Farewell to Howells of Cardiff

James Howells in its prime. Photo: Wales Online

Yet another Cardiff landmark has passed into history with the closure of the city’s Howells department store after 150 years.

The news brought back memories of tranquil moments in one of the store’s cafes when Owen was a toddler. In October 2010 I described lunch there as an oasis of calm.

The Bethany chapel within Howells

Howells must be the only department store in the country with a chapel. When the store took over the site, rather than demolishing the old Bethany baptist chapel the owners incorporated it in the shop.

In truth, we were a David Morgan family. Howells seemed rather posh to us, and so we would head to Morgan’s nearby store for a coffee, Santa’s grotto – or in the case of my parents, to order new carpets. For years they kept a carrier bag commemorating Morgan’s centenary in 1979. Back then no one would have suspected that the store would be gone within 30 years. As a small child I was impressed by the Oak Room restaurant although we never had anything to eat or drink there. (In the 1970s it was disfigured by garish panels, as if the store management were embarrassed by the retro look.)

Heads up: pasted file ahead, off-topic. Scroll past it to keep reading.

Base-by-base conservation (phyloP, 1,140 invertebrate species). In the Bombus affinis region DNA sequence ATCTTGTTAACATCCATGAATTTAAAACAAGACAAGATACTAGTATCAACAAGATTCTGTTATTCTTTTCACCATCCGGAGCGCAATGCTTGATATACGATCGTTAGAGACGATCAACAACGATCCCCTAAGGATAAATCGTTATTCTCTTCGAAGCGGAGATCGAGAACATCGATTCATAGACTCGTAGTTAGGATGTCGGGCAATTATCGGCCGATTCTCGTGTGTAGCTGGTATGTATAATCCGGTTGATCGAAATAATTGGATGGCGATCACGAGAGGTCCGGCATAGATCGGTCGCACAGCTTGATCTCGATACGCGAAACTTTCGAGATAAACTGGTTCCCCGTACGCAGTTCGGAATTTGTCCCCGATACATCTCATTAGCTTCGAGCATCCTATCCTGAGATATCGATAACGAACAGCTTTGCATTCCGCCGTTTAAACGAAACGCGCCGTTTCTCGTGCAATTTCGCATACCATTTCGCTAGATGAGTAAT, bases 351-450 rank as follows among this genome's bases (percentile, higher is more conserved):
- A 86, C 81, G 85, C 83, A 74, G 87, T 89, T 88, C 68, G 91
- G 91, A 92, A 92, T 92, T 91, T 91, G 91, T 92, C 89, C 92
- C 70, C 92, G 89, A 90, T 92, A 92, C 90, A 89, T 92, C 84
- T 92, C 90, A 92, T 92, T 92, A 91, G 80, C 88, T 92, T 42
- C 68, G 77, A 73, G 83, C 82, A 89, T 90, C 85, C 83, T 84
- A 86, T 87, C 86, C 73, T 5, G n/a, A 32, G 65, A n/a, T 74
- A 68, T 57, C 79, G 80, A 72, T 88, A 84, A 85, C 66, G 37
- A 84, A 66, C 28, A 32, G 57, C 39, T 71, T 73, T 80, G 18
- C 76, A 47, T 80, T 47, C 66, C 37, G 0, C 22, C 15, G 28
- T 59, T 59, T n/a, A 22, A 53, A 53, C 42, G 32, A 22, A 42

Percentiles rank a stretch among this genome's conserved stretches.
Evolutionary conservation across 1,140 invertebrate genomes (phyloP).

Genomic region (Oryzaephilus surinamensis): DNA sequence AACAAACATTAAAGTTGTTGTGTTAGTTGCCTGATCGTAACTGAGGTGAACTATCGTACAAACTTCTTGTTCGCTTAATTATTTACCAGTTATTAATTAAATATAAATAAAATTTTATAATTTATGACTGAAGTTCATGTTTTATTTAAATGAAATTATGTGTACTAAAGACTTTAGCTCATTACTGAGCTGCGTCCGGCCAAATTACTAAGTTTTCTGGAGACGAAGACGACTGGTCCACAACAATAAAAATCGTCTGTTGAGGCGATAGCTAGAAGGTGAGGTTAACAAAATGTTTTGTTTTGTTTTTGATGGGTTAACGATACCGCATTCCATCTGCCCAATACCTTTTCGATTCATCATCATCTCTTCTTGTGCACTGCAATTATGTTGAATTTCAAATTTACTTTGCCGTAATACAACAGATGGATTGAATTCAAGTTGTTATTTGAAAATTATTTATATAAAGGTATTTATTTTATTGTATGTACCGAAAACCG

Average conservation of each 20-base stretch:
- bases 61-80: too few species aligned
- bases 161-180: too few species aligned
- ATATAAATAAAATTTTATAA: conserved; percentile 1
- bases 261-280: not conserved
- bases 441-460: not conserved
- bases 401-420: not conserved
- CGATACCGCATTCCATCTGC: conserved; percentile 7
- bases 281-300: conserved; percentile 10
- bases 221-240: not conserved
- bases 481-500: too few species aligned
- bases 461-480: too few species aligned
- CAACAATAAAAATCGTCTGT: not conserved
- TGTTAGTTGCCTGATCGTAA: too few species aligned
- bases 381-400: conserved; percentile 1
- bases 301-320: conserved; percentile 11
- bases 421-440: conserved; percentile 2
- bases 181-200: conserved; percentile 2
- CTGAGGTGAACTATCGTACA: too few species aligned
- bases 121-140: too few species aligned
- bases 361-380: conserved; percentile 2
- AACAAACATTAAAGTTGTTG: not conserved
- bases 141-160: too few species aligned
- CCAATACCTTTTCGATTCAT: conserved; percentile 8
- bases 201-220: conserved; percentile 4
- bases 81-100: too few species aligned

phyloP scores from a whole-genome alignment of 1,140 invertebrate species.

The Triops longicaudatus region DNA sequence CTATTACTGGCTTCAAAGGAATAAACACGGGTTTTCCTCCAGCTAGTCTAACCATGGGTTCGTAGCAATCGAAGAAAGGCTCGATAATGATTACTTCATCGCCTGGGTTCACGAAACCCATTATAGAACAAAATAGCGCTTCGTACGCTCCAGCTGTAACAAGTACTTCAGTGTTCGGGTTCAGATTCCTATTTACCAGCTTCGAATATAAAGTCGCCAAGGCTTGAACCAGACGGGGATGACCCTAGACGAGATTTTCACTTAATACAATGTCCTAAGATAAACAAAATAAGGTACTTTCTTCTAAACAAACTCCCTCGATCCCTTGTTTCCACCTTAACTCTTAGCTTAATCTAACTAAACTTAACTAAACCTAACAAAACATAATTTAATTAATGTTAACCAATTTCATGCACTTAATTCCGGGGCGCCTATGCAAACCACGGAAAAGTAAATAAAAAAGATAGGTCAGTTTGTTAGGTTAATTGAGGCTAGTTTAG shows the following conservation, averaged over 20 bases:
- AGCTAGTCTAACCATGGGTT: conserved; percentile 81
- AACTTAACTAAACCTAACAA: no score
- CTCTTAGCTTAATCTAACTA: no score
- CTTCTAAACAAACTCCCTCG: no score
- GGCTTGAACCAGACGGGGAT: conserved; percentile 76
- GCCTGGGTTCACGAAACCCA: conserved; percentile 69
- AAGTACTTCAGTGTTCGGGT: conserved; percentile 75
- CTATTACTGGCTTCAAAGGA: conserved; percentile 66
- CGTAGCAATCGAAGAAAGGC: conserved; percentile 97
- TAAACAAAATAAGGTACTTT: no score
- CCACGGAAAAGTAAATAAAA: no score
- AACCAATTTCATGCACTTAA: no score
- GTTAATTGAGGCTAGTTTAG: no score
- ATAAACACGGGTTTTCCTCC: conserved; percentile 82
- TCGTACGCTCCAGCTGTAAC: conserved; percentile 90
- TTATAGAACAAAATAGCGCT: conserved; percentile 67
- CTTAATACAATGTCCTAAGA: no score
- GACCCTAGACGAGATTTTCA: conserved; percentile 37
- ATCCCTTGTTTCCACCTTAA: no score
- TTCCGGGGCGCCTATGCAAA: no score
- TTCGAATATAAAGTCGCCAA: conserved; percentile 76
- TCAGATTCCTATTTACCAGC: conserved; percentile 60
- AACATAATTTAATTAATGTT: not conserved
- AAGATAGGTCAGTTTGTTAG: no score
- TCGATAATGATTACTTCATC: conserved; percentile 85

Both stores sprawled endearingly. Howells once included a bridge over Wharton Street linking its two buildings. (Waterstones now occupies the old Howells annexe.) Morgan’s was bisected by the Morgan Arcade, which still contains quirky independent shops and cafes.

Howells and David Morgan are two of a long list of vanished Cardiff department stores: Debenhams, Evan Roberts, Allders (Mackross), Seccombes and Marments to name just the ones I remember.

But the store I miss the most is Lears. This wonderful bookshop was a treasure trove, and I doubt my love of reading would have been so deep today were it not for hours spent in Lears as a child. At first I was hooked on the usual Enid Blyton bestsellers but I also fell under the spell of Jackdaws: a fascinating series of folders that illustrated historical topics with facsimiles of related documents. For example, the Battle of Britain one included an identity card and a copy of a 1940 Daily Mirror. I added my grandfather’s wartime identity card to that one.

Would we mourn the demise of Amazon in the same way? I doubt it!

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